Sunday, January 31, 2010

Vang Vieng, Laos.

On the 21 hour bus ride from Hanoi, Vietnam to Vientiane, Laos, Judy and I met two girls from the UK. The four of us became quick friends and decided to travel to Vang Vieng and later to Luang Prabang together. So on the final morning of our brief stay in Vientiane we made our way to the bus station and boarded a beater local bus. We were the only foriegners on the bus as most tourists pay a high price for a mini van to drive them up North. The local bus had tons of character and I am glad we decided on this mode of transport. There was one passenger who very obviously was staring at us for the entire 4 hour ride. He seemed curious about Judy, trying to figure her out because she looks Asian but sounds North American. I gave him a smile but he just briefly averted his eyes and then went back to staring. Eventually I managed to get a head nodd out of him, but not even a hint of a smile crossed his lips. Our bags were thrown on the roof, along with live chickens, gasoline tanks and various bulk grocery items. The bus managed the whole trip without breaking down, which is remarkable! It seems most bus drivers double as mechanics in Laos because the busses regularly have issues during trips.
Vang Vieng is nestled in a stunning mountainous region along the Nam Son river. It is a small town that is host to a huge influx of tourists during the dry season. Tourists strut around town in binkinis and swim shorts , drinking beer and smoking. They clearly did not read the section in their Lonely Planet travel guide that addressed Laotian cultures discomfort with public nudity. Or perhaps they just don't care enough to respect the local culture of the country they are visiting. There are even signs around town in shops and on menus telling tourists what is appropriate and what isn't appropriate attire.
Vang Vieng is famous for its river tubing adventures so the four of us rented some tubes and gave it a go. A tuk tuk drove us out of town where we launched our tubes on the river. The riverbank was full of half naked foreigners taking shots of whiskey out of super soaker water guns and handing out tickets for free whiskey buckets to be consumed at that evenings party. Bars, slides and swings line the river bank for several kilometers. The bars all play music at full volume creating obnoxious mash ups. Surely this isn't what we paid $8 for, is it? Luckily we floated through the party zone and found ourselves virtually alone meandering down the slow moving river. Most of the tubers were too intoxicated to enjoy the entire ride and got out where the bars ended.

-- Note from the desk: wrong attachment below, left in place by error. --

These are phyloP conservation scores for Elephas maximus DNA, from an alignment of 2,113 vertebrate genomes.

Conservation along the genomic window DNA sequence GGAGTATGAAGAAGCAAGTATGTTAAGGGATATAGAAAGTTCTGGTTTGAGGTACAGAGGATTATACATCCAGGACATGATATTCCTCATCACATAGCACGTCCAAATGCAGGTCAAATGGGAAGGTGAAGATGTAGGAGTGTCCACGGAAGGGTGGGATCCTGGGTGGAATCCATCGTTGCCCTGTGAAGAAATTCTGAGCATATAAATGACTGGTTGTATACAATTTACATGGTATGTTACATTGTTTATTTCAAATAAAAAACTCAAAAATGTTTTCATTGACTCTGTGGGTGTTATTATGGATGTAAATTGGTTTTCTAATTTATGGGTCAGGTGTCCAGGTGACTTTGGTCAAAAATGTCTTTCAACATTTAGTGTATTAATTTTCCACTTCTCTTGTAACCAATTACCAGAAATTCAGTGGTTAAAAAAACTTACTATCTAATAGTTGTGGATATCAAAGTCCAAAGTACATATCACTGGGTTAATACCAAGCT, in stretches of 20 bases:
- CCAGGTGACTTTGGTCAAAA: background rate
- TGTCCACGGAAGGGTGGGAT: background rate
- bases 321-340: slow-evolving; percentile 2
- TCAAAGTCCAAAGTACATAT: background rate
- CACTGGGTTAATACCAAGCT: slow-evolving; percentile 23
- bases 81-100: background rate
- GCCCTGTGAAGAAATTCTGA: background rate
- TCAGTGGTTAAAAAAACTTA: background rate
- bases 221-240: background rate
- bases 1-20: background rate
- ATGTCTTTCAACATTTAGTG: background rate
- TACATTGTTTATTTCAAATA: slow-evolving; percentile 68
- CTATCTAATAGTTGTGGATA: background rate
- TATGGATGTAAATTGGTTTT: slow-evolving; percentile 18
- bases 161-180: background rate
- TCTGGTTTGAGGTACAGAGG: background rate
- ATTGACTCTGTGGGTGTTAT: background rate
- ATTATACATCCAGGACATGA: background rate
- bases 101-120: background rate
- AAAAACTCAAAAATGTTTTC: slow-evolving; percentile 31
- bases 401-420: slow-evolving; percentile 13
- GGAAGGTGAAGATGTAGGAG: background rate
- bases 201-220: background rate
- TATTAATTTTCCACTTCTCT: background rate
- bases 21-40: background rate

It seems many transient westerners find themselves in Vang Vieng long term, working at the river bars where they heavily promote buckets. Buckets are served for free until 9 pm and then they are sold for $1.50. The party goes all night until the sun forces the redbull and whiskey saturated patrons to crawl back to their rented beds to sleep off their hangovers. As you might expect, the local youth were not in attendance.
We rented a four bed dorm for one night. It smelled of vomit and no amount of air freshener could tackle the stench. The toilet oozed water out of every crack when it was flushed. Soap was not provided. I suspect the bedding had not been washed since the previous tenants had slept there. It was the most unpleasant place I've stayed in so far on this trip.
Vang Vieng could be compared to a never ending sorority party and I wanted to get away from it, and quickly. We bought bus tickets to Luang Prabang for the VIP bus leaving in the evening. Laos gauges tourists for absolutely everything and we dished out $20 a peice for the 8 hour ride.
The best part of my Vang Vieng experience was when we went for a walk along the river. The water is cooling on hot skin. The surrounding mountains are stunning. Women and young girls were busy fishing and doing the washing along the river banks. I observed some girls looking under rocks and catching tiny fish with their hands, which were then placed in a basket. I tried to mimick them but my fishing skills are not honed like theirs are. Not only did I not catch any fish, but I didn't even see any fish. One girl thought I was funny and flashed me a big smile. I offered her a beaded necklace that I got in India. After taking a close look at it she stuck it deep in her pocket. I waved goodbye and listened to them singing collectively as I walked away.